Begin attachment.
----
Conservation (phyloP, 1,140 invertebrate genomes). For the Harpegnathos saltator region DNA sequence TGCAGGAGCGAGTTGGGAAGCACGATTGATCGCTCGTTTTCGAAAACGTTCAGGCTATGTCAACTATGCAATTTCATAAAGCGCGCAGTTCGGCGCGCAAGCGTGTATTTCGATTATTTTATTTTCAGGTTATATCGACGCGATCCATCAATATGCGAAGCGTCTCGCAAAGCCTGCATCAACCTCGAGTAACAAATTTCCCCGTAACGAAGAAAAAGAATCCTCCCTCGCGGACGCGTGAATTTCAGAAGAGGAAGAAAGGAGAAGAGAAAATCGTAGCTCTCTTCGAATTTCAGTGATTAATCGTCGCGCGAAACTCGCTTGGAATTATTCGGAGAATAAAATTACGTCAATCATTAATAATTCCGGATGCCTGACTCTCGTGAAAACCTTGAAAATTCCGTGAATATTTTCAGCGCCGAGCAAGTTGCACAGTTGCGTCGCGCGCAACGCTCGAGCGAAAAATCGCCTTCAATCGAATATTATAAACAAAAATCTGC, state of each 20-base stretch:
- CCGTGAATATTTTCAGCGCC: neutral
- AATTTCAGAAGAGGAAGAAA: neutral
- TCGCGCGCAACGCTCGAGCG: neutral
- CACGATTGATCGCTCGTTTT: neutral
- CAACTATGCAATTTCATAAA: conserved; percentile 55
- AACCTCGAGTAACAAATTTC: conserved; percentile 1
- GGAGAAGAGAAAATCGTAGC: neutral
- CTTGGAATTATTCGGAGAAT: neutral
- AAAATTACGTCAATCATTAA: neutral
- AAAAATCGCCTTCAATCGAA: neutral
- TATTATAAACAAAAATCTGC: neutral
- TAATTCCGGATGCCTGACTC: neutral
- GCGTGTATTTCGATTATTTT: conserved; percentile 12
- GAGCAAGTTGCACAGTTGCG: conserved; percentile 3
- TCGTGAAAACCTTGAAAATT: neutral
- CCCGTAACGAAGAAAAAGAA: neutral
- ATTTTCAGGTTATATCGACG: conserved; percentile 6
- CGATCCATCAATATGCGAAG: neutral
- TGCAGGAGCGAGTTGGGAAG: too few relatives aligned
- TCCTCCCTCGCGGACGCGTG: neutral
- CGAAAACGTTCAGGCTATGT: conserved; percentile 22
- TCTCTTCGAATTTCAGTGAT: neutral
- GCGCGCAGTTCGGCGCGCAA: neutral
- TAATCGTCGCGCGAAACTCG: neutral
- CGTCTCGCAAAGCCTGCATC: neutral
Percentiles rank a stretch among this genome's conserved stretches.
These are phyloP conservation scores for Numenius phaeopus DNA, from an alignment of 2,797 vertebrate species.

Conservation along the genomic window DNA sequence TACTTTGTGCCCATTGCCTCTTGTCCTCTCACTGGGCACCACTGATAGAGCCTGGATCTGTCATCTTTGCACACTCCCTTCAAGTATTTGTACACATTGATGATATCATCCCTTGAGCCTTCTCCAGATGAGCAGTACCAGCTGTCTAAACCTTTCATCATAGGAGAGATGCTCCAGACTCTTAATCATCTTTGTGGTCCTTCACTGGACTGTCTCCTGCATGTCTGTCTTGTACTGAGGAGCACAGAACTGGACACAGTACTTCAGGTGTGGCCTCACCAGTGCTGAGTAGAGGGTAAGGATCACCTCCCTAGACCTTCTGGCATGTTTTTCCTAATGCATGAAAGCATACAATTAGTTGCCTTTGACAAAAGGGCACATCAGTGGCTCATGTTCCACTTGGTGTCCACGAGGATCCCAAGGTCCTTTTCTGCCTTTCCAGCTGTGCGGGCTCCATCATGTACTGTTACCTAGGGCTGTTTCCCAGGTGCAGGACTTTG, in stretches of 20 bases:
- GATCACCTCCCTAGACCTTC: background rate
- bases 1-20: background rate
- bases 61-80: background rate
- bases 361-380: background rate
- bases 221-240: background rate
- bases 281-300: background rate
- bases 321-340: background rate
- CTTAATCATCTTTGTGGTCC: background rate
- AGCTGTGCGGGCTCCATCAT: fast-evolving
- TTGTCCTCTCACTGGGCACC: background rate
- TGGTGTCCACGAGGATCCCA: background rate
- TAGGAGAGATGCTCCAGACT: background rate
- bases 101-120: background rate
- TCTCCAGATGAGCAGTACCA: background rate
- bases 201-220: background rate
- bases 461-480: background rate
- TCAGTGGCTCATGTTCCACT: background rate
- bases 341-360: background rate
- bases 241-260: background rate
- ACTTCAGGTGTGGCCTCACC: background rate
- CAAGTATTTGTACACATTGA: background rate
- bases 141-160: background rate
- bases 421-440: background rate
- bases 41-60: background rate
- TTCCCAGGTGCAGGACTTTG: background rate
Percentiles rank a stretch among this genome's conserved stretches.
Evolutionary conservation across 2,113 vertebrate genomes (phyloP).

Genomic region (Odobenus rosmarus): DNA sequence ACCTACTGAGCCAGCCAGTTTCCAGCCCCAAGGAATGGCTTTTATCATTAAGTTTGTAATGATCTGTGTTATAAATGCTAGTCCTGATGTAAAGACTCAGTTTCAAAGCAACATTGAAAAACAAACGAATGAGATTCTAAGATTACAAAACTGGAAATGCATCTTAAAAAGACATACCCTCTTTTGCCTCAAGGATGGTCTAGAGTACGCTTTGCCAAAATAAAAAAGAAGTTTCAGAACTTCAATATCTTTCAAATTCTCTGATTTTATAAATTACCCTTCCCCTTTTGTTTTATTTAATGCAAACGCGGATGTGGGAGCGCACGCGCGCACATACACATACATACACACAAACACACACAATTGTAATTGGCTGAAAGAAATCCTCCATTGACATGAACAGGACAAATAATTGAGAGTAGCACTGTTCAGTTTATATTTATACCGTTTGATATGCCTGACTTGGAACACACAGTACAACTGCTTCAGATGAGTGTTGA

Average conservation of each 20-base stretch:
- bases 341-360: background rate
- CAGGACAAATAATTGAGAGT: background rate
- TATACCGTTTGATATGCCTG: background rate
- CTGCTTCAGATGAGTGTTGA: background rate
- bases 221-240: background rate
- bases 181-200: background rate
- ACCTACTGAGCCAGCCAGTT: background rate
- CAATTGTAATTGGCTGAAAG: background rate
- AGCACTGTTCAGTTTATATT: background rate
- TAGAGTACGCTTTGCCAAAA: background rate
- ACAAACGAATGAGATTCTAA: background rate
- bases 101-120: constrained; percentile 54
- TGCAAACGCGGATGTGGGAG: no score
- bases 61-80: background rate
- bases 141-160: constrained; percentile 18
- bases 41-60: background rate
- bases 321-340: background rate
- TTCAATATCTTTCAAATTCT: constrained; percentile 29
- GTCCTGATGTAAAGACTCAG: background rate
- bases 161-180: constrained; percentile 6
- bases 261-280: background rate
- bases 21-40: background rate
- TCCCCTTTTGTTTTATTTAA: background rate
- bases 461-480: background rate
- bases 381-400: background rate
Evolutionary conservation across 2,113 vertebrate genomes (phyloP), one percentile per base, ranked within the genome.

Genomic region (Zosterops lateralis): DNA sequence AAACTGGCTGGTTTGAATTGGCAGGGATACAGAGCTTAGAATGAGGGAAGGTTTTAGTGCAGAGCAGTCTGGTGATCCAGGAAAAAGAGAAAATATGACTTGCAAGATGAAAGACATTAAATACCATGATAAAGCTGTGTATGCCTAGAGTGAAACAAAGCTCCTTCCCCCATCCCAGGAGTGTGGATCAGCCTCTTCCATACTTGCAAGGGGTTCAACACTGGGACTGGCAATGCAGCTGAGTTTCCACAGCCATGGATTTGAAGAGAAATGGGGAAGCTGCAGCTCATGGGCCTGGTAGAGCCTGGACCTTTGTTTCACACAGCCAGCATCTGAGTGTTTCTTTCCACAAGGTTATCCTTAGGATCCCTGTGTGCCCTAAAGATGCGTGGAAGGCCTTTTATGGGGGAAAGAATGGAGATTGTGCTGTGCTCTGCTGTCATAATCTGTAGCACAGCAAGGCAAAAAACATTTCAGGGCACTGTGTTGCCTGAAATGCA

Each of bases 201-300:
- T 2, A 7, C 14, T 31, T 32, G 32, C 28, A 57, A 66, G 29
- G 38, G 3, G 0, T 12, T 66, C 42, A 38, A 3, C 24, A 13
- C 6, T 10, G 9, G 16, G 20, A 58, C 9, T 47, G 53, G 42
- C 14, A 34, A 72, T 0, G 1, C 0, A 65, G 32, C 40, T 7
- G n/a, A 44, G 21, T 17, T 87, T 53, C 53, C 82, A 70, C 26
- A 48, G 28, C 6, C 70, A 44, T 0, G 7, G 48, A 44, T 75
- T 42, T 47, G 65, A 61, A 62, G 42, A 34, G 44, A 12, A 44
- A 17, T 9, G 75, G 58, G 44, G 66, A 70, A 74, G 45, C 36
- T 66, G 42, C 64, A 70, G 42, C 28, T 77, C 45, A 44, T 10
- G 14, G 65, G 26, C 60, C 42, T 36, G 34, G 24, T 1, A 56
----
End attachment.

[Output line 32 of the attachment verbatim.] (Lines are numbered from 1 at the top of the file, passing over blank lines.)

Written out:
- bases 61-80: background rate